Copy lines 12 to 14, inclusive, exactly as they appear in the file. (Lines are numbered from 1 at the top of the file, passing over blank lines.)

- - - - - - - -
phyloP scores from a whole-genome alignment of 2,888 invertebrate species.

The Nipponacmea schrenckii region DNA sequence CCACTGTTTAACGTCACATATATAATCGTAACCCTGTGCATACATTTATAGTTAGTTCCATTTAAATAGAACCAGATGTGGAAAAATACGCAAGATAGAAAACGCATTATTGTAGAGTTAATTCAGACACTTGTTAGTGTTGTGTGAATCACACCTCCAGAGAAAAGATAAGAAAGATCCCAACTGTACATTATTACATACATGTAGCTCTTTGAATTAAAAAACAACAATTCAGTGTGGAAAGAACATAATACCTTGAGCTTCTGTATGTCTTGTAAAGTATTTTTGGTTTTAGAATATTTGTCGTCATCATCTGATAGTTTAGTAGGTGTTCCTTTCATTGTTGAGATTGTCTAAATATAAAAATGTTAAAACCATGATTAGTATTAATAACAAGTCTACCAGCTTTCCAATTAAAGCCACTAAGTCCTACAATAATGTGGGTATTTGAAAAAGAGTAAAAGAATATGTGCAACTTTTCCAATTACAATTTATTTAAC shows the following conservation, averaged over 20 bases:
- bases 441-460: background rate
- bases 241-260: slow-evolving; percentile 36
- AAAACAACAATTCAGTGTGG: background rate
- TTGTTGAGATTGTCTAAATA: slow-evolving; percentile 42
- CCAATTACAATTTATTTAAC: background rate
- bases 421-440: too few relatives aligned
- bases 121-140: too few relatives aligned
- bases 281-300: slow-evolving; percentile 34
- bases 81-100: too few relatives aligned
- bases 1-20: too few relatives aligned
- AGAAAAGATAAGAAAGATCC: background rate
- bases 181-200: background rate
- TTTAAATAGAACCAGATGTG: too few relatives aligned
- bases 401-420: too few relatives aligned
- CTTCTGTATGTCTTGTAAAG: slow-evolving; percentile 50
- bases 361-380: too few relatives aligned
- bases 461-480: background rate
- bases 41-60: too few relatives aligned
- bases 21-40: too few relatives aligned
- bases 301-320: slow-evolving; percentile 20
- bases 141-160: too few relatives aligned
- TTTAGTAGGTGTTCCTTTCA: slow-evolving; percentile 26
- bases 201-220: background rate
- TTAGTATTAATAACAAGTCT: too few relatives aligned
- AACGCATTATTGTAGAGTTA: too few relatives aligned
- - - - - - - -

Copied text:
- bases 1-20: too few relatives aligned
- AGAAAAGATAAGAAAGATCC: background rate
- bases 181-200: background rate